The following definitely isn’t one of my most trafficked posts, but it is one of my favorites. There’s something about the unique and sometimes bristly personalities of scientists from centuries past that interests me. (Richard Owen was so abrasive, he is the only person Charles Darwin is said to have hated.)
For a more complete telling of this tale, I recommend Bill Bryson’s book A Short History of Nearly Everything (especially the audio edition).
Richard Owen was one of the great jerks of history. He also happened to coin Dinosauria, from which we get “dinosaur”, he made a number of important scientific discoveries, and he did a great deal in making museums what they are today by way of organizing the Natural History Museum in London. Taken together, we still look back on him with fair acknowledgement for his accomplishments. But, boy, was he ever a jerk.
The man’s heyday was the middle of the 19th century alongside greats like Charles Darwin and Charles Lyell. People tended to recognize Owen’s quality of mind, but they couldn’t help but notice how petty and vindictive he could be. Cross the man and he would make your life as awful as he possibly could. Just ask Gideon Mantell.
Gideon Mantell made his splash in the sciences long before Owen came on the scene. He discovered the first bits of Iguanodon, a major genus of dinosaur, and is credited with kick starting the study of the ancient monsters before the 19th century had even reached its 25th anniversary.
At first Owen and Mantell were friends. For reasons now lost to time, though, they parted ways, becoming bitter enemies – Owens the more bitter of the two. They both were quite remarkable in their discoveries and descriptions of dinosaurs, giving title to many of the dinosaurs commonly recognized by the layman today. Unfortunately for Mantell, little could keep him from poverty.
As time wore on, Mantell’s health and focus waned. He was a doctor by training – and an excellent one, at that – and he had once run an incredibly successful practice, but his geological and paleontological research got the better of his time. Soon his wife left him, then he found himself suffering from spinal damage after being dragged by a carriage. He was forced to turn his home and all its fossils into a museum to pay his bills, but fearing his status as a gentlemen was in danger he would tend to wave the entrance fee. He eventually sold off most of his collection to the Natural History Museum.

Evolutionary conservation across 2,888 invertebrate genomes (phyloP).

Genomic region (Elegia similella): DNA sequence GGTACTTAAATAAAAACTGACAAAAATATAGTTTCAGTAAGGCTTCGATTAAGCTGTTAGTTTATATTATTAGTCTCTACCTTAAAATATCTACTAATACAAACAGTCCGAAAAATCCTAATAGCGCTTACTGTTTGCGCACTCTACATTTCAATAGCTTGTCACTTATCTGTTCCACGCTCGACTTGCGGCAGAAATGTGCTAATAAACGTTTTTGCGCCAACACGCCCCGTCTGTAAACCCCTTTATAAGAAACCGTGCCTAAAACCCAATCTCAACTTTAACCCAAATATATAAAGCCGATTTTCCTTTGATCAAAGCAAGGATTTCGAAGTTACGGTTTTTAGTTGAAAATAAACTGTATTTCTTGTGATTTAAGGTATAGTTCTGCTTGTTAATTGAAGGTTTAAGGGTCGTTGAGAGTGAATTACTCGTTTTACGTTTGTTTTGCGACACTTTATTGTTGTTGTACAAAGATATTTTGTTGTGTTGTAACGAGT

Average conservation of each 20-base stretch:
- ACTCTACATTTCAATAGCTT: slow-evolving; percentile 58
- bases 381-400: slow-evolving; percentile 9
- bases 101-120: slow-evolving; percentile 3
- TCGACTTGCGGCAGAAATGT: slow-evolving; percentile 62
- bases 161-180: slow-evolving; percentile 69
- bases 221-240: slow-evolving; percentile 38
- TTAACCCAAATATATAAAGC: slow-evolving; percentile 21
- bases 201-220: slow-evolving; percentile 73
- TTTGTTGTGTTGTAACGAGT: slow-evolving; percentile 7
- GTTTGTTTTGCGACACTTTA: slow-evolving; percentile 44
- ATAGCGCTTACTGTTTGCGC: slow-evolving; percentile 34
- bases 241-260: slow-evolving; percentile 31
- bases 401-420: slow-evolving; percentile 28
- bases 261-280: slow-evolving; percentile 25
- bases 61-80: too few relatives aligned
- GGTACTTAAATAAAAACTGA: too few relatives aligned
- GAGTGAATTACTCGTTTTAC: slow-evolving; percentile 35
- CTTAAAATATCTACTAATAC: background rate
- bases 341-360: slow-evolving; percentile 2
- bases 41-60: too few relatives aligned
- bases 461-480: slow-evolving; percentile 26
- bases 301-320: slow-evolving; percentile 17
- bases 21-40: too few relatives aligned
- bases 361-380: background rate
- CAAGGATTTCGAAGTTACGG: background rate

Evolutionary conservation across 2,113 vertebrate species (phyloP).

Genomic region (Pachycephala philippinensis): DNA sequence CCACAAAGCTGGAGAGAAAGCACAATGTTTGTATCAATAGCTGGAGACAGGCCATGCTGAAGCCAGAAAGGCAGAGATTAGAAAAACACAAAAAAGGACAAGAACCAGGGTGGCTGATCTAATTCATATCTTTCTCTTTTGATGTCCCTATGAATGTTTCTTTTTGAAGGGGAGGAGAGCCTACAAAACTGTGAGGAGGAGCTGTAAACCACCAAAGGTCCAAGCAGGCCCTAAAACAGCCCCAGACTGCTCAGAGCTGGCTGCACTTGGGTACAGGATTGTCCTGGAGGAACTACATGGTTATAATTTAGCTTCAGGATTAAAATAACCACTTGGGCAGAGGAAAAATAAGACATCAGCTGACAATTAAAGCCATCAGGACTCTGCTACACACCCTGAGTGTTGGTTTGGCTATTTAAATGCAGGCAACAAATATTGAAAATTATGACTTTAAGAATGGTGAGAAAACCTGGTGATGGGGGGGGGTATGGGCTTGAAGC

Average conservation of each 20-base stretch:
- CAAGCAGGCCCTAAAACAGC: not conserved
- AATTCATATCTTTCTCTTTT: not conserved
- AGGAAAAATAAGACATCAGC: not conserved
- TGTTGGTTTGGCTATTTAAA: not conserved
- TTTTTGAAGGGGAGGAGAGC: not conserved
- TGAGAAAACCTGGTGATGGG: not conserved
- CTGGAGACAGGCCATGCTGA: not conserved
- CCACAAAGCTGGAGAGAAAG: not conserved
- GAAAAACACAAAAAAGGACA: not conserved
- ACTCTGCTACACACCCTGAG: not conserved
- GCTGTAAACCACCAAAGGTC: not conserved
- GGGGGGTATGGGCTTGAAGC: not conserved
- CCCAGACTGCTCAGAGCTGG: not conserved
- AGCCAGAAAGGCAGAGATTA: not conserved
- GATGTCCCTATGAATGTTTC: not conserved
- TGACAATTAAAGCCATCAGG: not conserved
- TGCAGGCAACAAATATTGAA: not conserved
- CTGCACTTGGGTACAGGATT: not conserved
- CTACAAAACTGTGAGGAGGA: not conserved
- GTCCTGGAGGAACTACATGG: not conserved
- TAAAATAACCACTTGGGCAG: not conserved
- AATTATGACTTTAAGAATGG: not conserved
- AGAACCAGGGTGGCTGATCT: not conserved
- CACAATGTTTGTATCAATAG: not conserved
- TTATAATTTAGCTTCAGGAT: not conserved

Throughout all this, though, Mantell still wrote and published a number of papers. Unfortunately, he was unable to publish as many as he would have liked because the head of the Royal Society was none other than Richard Owen. Owen did all he could to have Mantell’s papers cast aside. It wouldn’t be long until Mantell could no longer bear the pain of his spine and the burden of Owen’s hatred.
Gideon Mantell took his own life in 1852. His obituary soon followed in the papers and although there was no byline, no one doubted its uncharitable nature was due to Richard Owen. In fact, Owen even transferred claim of a number of discoveries from Mantell to himself. Then, as a final act of indignity, Owen had Mantell’s spine placed in a jar and put on display at the Royal College of Surgeons of England where Owen taught.
Of course, no man could come to be known as one of the most hated and reviled men in scientific history without finding some black mark on his career. For Owen this mark came when it was found that he had failed to credit another scientist with a discovery – a discovery for which Owen had already accepted a prestigious award from the Royal Society. Moreover, he had an ongoing dispute with Thomas Henry Huxley, Darwin’s bulldog. Huxley tended to win the specifics of their dispute, often showing Owen as deceptive in many of his claims. This lowered Owen’s standing as a gentlemen and, in 1862, Huxley managed to have him voted off the Royal Society Council. Few members of the scientific community were saddened.
It was at this point, Mantell long dead, that Owen turned his full attention to the Natural History Museum in London. He continued with his plans to make the museum appealing to the general public rather than simply the scientific community and its followers. It was perhaps some of his greatest work, despite not being the most prominent of his career. He remained at his post in the museum, controversy diminished in his life, until his retirement late in the century.
As for Gideon Mantell’s spine, it was destroyed by the Royal College of Surgeons in 1969 due to the distressingly fitting reason that more space was needed.